sic. music.
As a unique attraction, the Love
Lites will operate strobes, black
lights, and other lighting to pro produce
duce produce liquid projection," des described
cribed described as moving liquids pulsating
to music which mold the room
around the dancer.
The aim is to produce total
environmental communication, the
band, audience, and lights all being
one; a blending of all the senses
simultaneously which produces
sensory overload."
One of the Love Lites, Tom
Robey, 4AS, guarantees that It
will blow their (students') minds.
When they leave, theyll all need
to go to the Health Center."
If anyone is in the know,"
Robey should be. He learned the
i. i
Flair Color Lab
t 1527 N.wf 6th St.
19< color prints I

direct hit in Whites face. From
this point on, anyone was fair
game for in the friendly free freefor-all
for-all freefor-all which developed Alligator
photographer Nick Arroyo even had
his camera egged.
..... . t \
When asked about the damage,
Arroyo said, There wasnt any.

fine art of light shows while work working
ing working in Haight-Ashbury, that San
Francisco center of flower power.
To help finance the mind-warp mind-warping
ing mind-warping psychedelic to end all psy psychedelics,

i-in ohm
r^M OPENING IN SEPTEMBER
102 new units in the SW 16th Ave area, wall to wall carpeting,
two pools, central heat and air conditioning, sound conditioning,
furnished and unfurnished, kitchens by:
CALL 378-3457 or II ...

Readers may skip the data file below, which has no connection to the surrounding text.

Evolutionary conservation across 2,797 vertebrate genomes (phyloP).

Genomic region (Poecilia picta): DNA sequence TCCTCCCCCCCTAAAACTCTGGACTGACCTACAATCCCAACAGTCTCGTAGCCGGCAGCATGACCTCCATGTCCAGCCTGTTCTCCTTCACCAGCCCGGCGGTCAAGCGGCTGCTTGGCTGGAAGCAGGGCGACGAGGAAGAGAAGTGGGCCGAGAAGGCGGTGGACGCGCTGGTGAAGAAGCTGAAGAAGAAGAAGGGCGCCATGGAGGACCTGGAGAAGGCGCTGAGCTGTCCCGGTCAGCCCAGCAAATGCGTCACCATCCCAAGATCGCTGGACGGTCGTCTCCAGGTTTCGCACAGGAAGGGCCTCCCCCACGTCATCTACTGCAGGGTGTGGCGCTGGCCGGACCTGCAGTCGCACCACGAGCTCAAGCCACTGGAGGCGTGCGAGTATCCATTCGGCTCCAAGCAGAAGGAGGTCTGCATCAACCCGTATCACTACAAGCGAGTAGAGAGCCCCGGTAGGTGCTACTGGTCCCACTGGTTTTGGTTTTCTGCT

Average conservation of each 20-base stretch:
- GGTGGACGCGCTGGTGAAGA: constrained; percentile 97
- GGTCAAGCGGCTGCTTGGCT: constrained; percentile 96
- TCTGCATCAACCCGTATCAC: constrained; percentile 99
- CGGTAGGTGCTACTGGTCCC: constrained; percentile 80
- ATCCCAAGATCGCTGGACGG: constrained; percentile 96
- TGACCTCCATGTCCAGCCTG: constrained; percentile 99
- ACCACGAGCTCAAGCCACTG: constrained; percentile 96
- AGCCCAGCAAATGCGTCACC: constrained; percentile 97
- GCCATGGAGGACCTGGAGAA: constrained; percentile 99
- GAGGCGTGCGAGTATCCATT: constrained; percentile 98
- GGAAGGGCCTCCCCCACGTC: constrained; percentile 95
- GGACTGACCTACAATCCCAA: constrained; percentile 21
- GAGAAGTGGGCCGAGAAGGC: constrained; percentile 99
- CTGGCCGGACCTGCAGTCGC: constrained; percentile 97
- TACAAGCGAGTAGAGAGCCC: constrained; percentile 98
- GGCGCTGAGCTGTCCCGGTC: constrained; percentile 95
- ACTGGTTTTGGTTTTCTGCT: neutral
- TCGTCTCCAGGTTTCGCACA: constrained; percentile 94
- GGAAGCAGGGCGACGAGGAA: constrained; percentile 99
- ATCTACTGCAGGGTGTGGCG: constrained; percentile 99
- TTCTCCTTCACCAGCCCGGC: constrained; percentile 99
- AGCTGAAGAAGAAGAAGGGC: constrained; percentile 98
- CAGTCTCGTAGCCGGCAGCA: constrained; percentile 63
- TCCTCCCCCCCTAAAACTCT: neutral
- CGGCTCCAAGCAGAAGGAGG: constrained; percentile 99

I ROBBIE* S I
|w For The Best In Steak
I Q l^andwicheJ
rcOLOR T.V. & billiardsH
11718 W. University Ave. I
I On The Gold Coast I

But, if they had hit the lens,
I would have had to stop shoot shooting."
ing." shooting."
The battle royale finally ended
when the editorial staff dived into
the Union pond (though some had
a little help getting there) to wash
off the mess.

chedelics, psychedelics, there will be a 25?
admission.
Remember: Wear flowers in
your hair! (And bring your pet
anteater, too.)

BB MBBjjwS
,,3*'
gg|
SHEPHERD AGAINST THE WALL
Charles Shepherd attempts to fend
off a barrage of eggs, while SG secretary
Judy Miller reaches for more ammunition
in the form of watermelon.
It's simply 9 matter
of economies ...
College Life insures only ft \ /
college men. College men
are preferred risks...
vie mckenzie & associates HHj^Pg
Don Wiggins
Hugh Brooker Breece McCray m
Gary Nichols
THE COLLEGE LIFE INSURANCE
COMPANY OF AMERICA
___' The Only Company Selling Exclusively to College Men"
4115 N.W. 13th Street PHONE 378-2476
BUCKET O CHICKEN RtG 3.95 I
1.00 OFF *ls pieces Chicken QjT
f, v ,11 w Real Chicken Gravy
SAT. ONLY Ho* Ron* A
ftfenhidwTned
|y ghigbit 1
f


Friday, July 21, 1967, The Florida Alligator,

Page 7



GATOR CLASSIFIEDS

for sale
LEAVING FLORIDA MUSTSELL
WASHING MACHINE, used 4 years,
$150; Dishwasher, used 1 year
SIOO, both in excellent condition.
Will sell both $225. Phone 376-
8119 or Univ. ext. 2140. (A-157-
3t-c)
TWO BEDROOM 10x56* A/C